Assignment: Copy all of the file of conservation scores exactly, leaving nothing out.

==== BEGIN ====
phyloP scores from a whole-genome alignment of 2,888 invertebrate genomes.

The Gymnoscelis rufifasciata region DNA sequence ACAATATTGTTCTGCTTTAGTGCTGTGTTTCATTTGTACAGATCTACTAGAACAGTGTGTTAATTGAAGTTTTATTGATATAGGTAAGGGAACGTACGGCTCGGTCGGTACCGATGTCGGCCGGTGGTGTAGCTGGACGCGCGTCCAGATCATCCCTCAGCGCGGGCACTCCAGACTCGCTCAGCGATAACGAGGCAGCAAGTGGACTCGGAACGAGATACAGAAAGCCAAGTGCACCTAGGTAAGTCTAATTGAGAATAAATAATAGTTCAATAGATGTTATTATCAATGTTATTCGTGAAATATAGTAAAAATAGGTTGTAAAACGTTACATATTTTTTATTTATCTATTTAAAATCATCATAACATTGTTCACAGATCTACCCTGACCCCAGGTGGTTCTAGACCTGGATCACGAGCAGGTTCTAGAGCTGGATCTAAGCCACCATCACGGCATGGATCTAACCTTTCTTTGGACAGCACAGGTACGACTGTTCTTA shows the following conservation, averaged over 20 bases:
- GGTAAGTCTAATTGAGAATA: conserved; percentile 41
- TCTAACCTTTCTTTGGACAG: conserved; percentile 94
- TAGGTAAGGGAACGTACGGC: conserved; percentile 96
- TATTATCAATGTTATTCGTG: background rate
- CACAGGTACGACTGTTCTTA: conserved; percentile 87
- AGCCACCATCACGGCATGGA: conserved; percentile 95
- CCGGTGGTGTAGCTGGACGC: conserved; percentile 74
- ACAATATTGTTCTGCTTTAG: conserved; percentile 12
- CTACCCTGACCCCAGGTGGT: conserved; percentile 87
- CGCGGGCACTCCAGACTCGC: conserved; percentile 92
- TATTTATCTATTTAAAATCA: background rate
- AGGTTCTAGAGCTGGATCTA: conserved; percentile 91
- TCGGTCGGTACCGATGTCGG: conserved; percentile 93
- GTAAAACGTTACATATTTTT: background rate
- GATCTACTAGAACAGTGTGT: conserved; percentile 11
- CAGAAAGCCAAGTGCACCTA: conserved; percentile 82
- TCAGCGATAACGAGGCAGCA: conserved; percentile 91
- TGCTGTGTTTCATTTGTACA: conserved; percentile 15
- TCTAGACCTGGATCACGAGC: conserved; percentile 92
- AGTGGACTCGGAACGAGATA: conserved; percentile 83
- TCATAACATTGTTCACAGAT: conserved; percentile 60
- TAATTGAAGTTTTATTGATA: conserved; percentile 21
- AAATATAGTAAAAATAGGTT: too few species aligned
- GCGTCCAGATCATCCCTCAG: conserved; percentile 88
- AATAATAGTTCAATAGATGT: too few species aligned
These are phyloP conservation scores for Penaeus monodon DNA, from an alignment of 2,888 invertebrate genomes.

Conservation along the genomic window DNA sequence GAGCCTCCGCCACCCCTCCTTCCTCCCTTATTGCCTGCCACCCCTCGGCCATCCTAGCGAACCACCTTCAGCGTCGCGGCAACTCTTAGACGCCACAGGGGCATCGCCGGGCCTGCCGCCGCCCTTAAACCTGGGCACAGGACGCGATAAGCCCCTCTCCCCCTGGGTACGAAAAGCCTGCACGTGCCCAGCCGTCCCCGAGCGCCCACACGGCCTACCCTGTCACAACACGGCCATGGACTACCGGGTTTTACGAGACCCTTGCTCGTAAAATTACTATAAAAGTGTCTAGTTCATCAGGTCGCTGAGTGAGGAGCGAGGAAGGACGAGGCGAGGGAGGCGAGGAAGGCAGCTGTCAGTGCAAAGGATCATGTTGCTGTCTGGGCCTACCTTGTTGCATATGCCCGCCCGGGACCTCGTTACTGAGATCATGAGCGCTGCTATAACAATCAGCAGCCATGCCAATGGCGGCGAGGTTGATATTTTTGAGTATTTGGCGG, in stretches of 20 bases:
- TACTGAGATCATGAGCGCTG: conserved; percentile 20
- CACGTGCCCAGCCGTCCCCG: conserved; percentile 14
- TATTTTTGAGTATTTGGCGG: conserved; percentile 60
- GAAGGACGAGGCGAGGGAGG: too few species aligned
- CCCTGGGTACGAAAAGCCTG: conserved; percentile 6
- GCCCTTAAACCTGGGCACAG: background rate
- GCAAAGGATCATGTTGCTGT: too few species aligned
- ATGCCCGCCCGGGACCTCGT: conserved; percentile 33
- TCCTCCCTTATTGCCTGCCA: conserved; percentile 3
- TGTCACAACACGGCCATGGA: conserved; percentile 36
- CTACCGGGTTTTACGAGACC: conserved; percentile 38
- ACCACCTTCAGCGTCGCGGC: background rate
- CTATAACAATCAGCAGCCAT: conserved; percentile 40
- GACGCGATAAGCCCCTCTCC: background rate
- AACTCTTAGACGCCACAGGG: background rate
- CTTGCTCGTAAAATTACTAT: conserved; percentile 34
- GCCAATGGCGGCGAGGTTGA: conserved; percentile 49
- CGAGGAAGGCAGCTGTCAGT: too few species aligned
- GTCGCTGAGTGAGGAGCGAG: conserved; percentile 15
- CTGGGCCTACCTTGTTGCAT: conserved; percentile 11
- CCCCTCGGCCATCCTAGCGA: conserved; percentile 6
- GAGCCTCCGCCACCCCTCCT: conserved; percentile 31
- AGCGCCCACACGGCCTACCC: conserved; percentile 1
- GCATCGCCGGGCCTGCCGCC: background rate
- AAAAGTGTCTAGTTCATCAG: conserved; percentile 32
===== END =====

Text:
phyloP scores from a whole-genome alignment of 2,888 invertebrate genomes.

The Gymnoscelis rufifasciata region DNA sequence ACAATATTGTTCTGCTTTAGTGCTGTGTTTCATTTGTACAGATCTACTAGAACAGTGTGTTAATTGAAGTTTTATTGATATAGGTAAGGGAACGTACGGCTCGGTCGGTACCGATGTCGGCCGGTGGTGTAGCTGGACGCGCGTCCAGATCATCCCTCAGCGCGGGCACTCCAGACTCGCTCAGCGATAACGAGGCAGCAAGTGGACTCGGAACGAGATACAGAAAGCCAAGTGCACCTAGGTAAGTCTAATTGAGAATAAATAATAGTTCAATAGATGTTATTATCAATGTTATTCGTGAAATATAGTAAAAATAGGTTGTAAAACGTTACATATTTTTTATTTATCTATTTAAAATCATCATAACATTGTTCACAGATCTACCCTGACCCCAGGTGGTTCTAGACCTGGATCACGAGCAGGTTCTAGAGCTGGATCTAAGCCACCATCACGGCATGGATCTAACCTTTCTTTGGACAGCACAGGTACGACTGTTCTTA shows the following conservation, averaged over 20 bases:
- GGTAAGTCTAATTGAGAATA: conserved; percentile 41
- TCTAACCTTTCTTTGGACAG: conserved; percentile 94
- TAGGTAAGGGAACGTACGGC: conserved; percentile 96
- TATTATCAATGTTATTCGTG: background rate
- CACAGGTACGACTGTTCTTA: conserved; percentile 87
- AGCCACCATCACGGCATGGA: conserved; percentile 95
- CCGGTGGTGTAGCTGGACGC: conserved; percentile 74
- ACAATATTGTTCTGCTTTAG: conserved; percentile 12
- CTACCCTGACCCCAGGTGGT: conserved; percentile 87
- CGCGGGCACTCCAGACTCGC: conserved; percentile 92
- TATTTATCTATTTAAAATCA: background rate
- AGGTTCTAGAGCTGGATCTA: conserved; percentile 91
- TCGGTCGGTACCGATGTCGG: conserved; percentile 93
- GTAAAACGTTACATATTTTT: background rate
- GATCTACTAGAACAGTGTGT: conserved; percentile 11
- CAGAAAGCCAAGTGCACCTA: conserved; percentile 82
- TCAGCGATAACGAGGCAGCA: conserved; percentile 91
- TGCTGTGTTTCATTTGTACA: conserved; percentile 15
- TCTAGACCTGGATCACGAGC: conserved; percentile 92
- AGTGGACTCGGAACGAGATA: conserved; percentile 83
- TCATAACATTGTTCACAGAT: conserved; percentile 60
- TAATTGAAGTTTTATTGATA: conserved; percentile 21
- AAATATAGTAAAAATAGGTT: too few species aligned
- GCGTCCAGATCATCCCTCAG: conserved; percentile 88
- AATAATAGTTCAATAGATGT: too few species aligned
These are phyloP conservation scores for Penaeus monodon DNA, from an alignment of 2,888 invertebrate genomes.

Conservation along the genomic window DNA sequence GAGCCTCCGCCACCCCTCCTTCCTCCCTTATTGCCTGCCACCCCTCGGCCATCCTAGCGAACCACCTTCAGCGTCGCGGCAACTCTTAGACGCCACAGGGGCATCGCCGGGCCTGCCGCCGCCCTTAAACCTGGGCACAGGACGCGATAAGCCCCTCTCCCCCTGGGTACGAAAAGCCTGCACGTGCCCAGCCGTCCCCGAGCGCCCACACGGCCTACCCTGTCACAACACGGCCATGGACTACCGGGTTTTACGAGACCCTTGCTCGTAAAATTACTATAAAAGTGTCTAGTTCATCAGGTCGCTGAGTGAGGAGCGAGGAAGGACGAGGCGAGGGAGGCGAGGAAGGCAGCTGTCAGTGCAAAGGATCATGTTGCTGTCTGGGCCTACCTTGTTGCATATGCCCGCCCGGGACCTCGTTACTGAGATCATGAGCGCTGCTATAACAATCAGCAGCCATGCCAATGGCGGCGAGGTTGATATTTTTGAGTATTTGGCGG, in stretches of 20 bases:
- TACTGAGATCATGAGCGCTG: conserved; percentile 20
- CACGTGCCCAGCCGTCCCCG: conserved; percentile 14
- TATTTTTGAGTATTTGGCGG: conserved; percentile 60
- GAAGGACGAGGCGAGGGAGG: too few species aligned
- CCCTGGGTACGAAAAGCCTG: conserved; percentile 6
- GCCCTTAAACCTGGGCACAG: background rate
- GCAAAGGATCATGTTGCTGT: too few species aligned
- ATGCCCGCCCGGGACCTCGT: conserved; percentile 33
- TCCTCCCTTATTGCCTGCCA: conserved; percentile 3
- TGTCACAACACGGCCATGGA: conserved; percentile 36
- CTACCGGGTTTTACGAGACC: conserved; percentile 38
- ACCACCTTCAGCGTCGCGGC: background rate
- CTATAACAATCAGCAGCCAT: conserved; percentile 40
- GACGCGATAAGCCCCTCTCC: background rate
- AACTCTTAGACGCCACAGGG: background rate
- CTTGCTCGTAAAATTACTAT: conserved; percentile 34
- GCCAATGGCGGCGAGGTTGA: conserved; percentile 49
- CGAGGAAGGCAGCTGTCAGT: too few species aligned
- GTCGCTGAGTGAGGAGCGAG: conserved; percentile 15
- CTGGGCCTACCTTGTTGCAT: conserved; percentile 11
- CCCCTCGGCCATCCTAGCGA: conserved; percentile 6
- GAGCCTCCGCCACCCCTCCT: conserved; percentile 31
- AGCGCCCACACGGCCTACCC: conserved; percentile 1
- GCATCGCCGGGCCTGCCGCC: background rate
- AAAAGTGTCTAGTTCATCAG: conserved; percentile 32